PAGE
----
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Beauty and the Beast

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We gave it an A-

This is a beautiful, affecting adaptation of Mordicai Gerstein’s picture book about a girl who gives herself up to a monster to save her father’s life.

Narrated by Mia Farrow, whose gentle voice and subdued but effective characterizations are absolutely mesmerizing, and embellished by a musical score that faithfully follows the emotional itinerary of the story, this version of Beauty and the Beast is transporting. Where it transports us to is the problem.

All right, all right, it’s a classic fairy tale, and I’m being a crank. But as I watched this tape with my young son, who was very moved and so I assume absorbed the story’s messages, I wondered, what is he learning from this?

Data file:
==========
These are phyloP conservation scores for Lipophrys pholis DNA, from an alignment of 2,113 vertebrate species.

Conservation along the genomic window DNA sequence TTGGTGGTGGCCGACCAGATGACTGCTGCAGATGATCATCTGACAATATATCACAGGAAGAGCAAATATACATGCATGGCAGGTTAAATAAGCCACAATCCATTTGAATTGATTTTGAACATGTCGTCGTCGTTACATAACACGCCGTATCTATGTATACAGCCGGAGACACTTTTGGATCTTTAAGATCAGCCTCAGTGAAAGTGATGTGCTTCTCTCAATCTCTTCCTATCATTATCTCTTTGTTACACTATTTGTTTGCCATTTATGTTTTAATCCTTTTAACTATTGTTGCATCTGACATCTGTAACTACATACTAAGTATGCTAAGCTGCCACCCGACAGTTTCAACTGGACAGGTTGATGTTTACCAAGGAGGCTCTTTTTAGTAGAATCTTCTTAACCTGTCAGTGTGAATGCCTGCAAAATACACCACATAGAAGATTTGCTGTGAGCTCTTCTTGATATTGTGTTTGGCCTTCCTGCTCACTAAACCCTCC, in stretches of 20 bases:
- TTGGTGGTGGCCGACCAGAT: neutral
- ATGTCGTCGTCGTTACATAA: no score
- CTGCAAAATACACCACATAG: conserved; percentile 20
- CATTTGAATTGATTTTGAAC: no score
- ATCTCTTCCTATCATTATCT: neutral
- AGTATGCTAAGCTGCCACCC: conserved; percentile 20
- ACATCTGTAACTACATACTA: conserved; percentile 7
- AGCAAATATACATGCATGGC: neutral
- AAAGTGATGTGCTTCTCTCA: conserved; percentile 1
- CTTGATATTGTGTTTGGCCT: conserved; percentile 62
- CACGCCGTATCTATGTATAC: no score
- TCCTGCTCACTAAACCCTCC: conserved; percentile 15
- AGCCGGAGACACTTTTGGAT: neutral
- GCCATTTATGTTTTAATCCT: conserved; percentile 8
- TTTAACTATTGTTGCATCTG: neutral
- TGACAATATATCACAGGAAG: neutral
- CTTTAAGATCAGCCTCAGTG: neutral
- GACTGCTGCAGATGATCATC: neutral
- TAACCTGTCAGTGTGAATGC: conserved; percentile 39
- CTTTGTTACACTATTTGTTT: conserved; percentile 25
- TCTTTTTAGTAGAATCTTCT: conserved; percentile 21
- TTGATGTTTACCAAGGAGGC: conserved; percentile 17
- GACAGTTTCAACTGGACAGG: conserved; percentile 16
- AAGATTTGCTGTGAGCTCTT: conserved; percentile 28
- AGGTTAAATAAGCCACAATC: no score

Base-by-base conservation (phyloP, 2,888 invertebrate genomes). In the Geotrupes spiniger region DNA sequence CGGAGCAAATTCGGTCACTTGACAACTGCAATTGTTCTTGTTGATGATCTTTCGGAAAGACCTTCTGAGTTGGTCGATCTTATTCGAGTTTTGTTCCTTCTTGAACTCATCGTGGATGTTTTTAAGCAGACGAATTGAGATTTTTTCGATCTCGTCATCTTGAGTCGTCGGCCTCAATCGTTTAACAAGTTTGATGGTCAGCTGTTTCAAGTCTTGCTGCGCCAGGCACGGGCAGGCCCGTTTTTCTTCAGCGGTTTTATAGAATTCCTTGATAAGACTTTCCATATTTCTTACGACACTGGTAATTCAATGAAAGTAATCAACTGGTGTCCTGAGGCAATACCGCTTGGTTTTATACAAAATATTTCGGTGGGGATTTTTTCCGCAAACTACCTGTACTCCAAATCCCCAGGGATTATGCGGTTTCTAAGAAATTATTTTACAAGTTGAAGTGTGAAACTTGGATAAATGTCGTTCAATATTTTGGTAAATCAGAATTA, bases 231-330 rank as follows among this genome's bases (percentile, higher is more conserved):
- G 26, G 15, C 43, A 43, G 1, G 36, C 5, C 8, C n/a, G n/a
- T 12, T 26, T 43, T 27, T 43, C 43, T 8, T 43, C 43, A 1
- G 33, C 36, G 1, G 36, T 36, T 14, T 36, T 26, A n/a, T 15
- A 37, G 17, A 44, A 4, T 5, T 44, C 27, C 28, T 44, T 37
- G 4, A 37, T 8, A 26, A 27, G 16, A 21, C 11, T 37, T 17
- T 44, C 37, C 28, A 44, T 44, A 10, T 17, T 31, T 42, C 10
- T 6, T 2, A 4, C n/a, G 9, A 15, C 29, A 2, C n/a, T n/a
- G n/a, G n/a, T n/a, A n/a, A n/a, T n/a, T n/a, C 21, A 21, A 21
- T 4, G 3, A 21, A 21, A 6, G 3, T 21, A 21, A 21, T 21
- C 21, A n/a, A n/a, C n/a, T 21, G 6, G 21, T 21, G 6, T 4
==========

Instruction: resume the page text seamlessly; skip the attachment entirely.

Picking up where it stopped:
The problem: The place to which we are transported is a place where being female means being utterly selfless and pure and connected to a man.

Beauty and the Beast is certainly not the worst story of this genre — I think Cinderella did more to skew my ideas about romance than anything else I was exposed to as a child. But the high quality of every aspect of this production made me wish that the video were as thoughtful as it is polished, and that the story reflected healthier, less sexist roles for men and women. A-

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